Sport fishers (residents and nonresidents) who possess a valid sport fishing license can harvest Dungeness and Tanner crab from the Juneau area. For residents, 20 male Dungeness crab, each at 6 ½” minimum width, can be taken around the Juneau area. While taking Dungeness crab, 5 pots AND 10 ring nets per person may be used, with a maximum of 10 pots AND 20 ring nets per vessel (2 permit holders per vessel). For non-residents 3 male Dungeness crab or Tanner crab in combination may be taken and 4 pots or 10 ring nets per non-resident may be used. For residents, 30 male Tanner crab that are 5 ½” minimum size can be taken. While taking Tanner crab AND King crab, no more than 4 pots OR 10 ring nets per vessel may be used. In total, no more than 5 pots per person and 10 pots per vessel may be used for taking shellfish regardless of pot type. Please check the 2018 Southeast Alaska Sport Fishing Regulations Summary booklet pages 33-36 for regulations specific to pot requirements by species at: https://www.adfg.alaska.gov/static/regulations/fishregulations/PDFs/southeast/2018se_sfregs_shellfish.pdf

Shrimp

Sport and personal use shrimp fisheries in the Juneau area will remain closed until further notice. The closed area consists of all marine waters of Section 11-A north and west of a line extending from a regulatory marker near point Bishop to the Coast Guard marker and light on Point Arden, extending to a line at the latitude of Little Island light, and east of a line from Little Island light to Point Retreat light. The Sport and Personal Use News Release can be found at: http://www.adfg.alaska.gov/sf/EONR/index.cfm?ADFG=region.NR&Year=2018&NRID=2513

Outside of the 11-A area, sport and personal use fishing remains open. Sport and personal use shrimpers who have a valid sport fishing license must also have a free shrimp permit available on the ADF&G online store at: https://www.adfg.alaska.gov/Store/ or from any of the ADF&G offices. Participating anglers must sign their permit in ink to make it valid and have the permit in possession while taking shrimp in Southeast Alaska. Shrimp Limits and gear requirements for sport and personal use shrimp fishing can be found on pages 33-36 of the 2018 Southeast Alaska Sport Fishing Regulations Summary or at http://www.adfg.alaska.gov/index.cfm?adfg=fishregulations.se_sportfish. Reporting of effort and harvest is required and must be submitted to the department even if you did not fish.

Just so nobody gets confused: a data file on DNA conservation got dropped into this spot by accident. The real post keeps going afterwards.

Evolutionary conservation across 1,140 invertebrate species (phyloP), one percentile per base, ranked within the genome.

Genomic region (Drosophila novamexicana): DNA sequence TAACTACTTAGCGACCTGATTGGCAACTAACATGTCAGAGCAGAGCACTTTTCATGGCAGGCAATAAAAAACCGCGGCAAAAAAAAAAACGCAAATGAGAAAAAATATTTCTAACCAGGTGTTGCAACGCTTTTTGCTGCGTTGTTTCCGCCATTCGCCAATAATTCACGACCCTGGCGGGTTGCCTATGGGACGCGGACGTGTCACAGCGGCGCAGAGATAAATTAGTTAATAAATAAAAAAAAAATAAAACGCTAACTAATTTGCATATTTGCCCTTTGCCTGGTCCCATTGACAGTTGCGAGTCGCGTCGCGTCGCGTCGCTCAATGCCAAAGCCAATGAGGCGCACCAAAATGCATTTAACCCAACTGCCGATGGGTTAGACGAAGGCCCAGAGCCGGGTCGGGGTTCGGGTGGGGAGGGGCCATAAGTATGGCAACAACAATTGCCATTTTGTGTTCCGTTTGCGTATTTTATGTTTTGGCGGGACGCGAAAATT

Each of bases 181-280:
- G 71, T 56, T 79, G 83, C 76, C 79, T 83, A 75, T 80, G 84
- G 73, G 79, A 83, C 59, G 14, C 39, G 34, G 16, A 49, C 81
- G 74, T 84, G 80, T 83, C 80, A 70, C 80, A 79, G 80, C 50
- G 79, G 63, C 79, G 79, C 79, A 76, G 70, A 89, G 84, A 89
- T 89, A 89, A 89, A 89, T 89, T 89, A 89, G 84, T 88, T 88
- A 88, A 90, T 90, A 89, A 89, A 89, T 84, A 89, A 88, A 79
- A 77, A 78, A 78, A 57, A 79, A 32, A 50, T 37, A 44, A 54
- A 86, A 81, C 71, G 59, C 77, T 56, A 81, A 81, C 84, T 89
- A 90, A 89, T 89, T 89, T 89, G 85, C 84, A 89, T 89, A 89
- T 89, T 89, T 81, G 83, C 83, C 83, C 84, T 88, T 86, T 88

Clams

Every fall/winter season, the Douglas office gets questions about harvesting clams in the Juneau area. ADF&G does not recommend harvesting clams from any waters in the Juneau area due to the possibly that the clams may contain Paralytic Shellfish Toxins (PSP) toxins. Currently, no beaches in the Juneau area are monitored on a regular basis (i.e- ‘certified’) for PSP toxins. If you harvest, you do so at your own risk of PSP poisoning. Sporadic sampling has been conducted by the SouthEast Alaska Tribal Ocean Research (SEATOR) project http://www.seator.org/ , but clams of any species and at any time during the year may still contain toxic levels of PSP. Please navigate to the following Department of Environmental Conservation (DEC) web page for more information about PSP: https://dec.alaska.gov/eh/fss/shellfish/paralytic-shellfish-poisoning

Ice Fishing